A-Level results day: How will exam results day work this year?

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A-Level students are preparing to find out their results this week after a very unusual last year of school due to the coronavirus pandemic forcing the Government to close school in March. But how exactly will exam results day work this year?

Are you able to get your A-Level results this year?

Hundreds of thousands of 18-year-olds in England, Wales and Northern Ireland will receive their A-level and vocational qualification results on Thursday, August 13.

Students did not sit exams in a usual manner this year and instead were graded based upon teacher’s predictions.

The Government has said teachers can invite pupils into school to collect results, as long as it happens in a covid-secure way.

When will you get your results?

Results come out at different times throughout the summer.

The schedule of results for different examination types is as follows:

  • International Baccalaureate results: July 6
  • Scotland’s National 5, Higher and Advanced Higher results: August 4
  • England, Wales and Northern Ireland’s A-level and AS-level results and A-level equivalent technical qualifications like BTecs and Cambridge Nationals: August 13 at 8am BST.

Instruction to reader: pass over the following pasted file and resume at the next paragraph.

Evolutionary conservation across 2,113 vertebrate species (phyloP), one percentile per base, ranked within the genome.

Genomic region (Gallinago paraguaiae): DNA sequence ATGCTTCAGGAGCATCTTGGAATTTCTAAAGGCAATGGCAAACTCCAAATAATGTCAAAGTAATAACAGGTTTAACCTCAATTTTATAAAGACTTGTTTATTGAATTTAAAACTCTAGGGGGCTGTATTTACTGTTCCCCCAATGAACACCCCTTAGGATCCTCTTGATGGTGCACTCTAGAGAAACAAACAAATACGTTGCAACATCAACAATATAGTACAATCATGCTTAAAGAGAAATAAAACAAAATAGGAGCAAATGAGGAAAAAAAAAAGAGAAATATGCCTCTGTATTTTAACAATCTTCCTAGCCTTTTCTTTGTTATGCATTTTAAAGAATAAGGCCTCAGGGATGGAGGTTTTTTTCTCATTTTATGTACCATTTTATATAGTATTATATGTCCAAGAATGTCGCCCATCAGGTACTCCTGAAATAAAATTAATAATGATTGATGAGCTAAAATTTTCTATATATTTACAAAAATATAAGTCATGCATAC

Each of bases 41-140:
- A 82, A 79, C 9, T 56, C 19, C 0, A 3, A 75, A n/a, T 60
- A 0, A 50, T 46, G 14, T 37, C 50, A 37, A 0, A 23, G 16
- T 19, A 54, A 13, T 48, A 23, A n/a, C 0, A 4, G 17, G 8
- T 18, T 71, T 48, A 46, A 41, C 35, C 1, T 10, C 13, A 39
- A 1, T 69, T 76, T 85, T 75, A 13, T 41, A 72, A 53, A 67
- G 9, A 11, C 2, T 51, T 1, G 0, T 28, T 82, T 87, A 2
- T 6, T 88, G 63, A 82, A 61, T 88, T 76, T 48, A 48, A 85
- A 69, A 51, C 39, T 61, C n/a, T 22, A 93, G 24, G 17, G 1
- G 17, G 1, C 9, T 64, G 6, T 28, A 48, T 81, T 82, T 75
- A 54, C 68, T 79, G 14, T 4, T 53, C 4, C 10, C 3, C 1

• GCSE results in England, Wales and Northern Ireland, and GCSE equivalent technical qualifications: August 20.

How do you get your results?

Schools have been concerned about the best and safest way to give pupils the results of their exams this year.

All pupils should have been told what to do on Thursday by their schools.

However, if any students are unsure, they should contact the schools directly to verify the procedure on Thursday.

Most likely pupils have been asked to attend their schools from 8am, to check for an email or log in to an online portal.

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How have the results been decided?

Results this year are not determined by pupils having sat exams.

Instead, students have been given formal grades which fairly reflect the work they have put in.

These grades are based on previous performance including their GCSE results and mock exams.

Non-exam assessment such as coursework has also been taken into account.

Therefore, the results will likely be what would have been expected if the pupil had sat the exam.

All of the grades submitted by schools and colleges has been submitted to be checked nationally, to ensure they are fair and comparable to other years.

The methods of deciding the results are broadly similar across all four nations and for qualifications including A-levels, GCSE’s, Scottish Nationals and Highers.

The exam boards put together the information, taking into account data for previous years, and make any necessary adjustments to the predictions.

England’s regulator Ofqual said the idea was to ensure confidence in the results, to give them the same value as grades from any other year.

Can students challenge grades if they do not agree with them?

Schools and colleges can appeal to the exam board if it believes it made an error when submitting a grade or if it believes an exam board made a mistake.

Pupils can also request their schooling institution look into whether an administrative error has been made when submitting the grade.

Students cannot however directly appeal their calculated grades to exam boards, but they can submit allegations about discrimination or bias.

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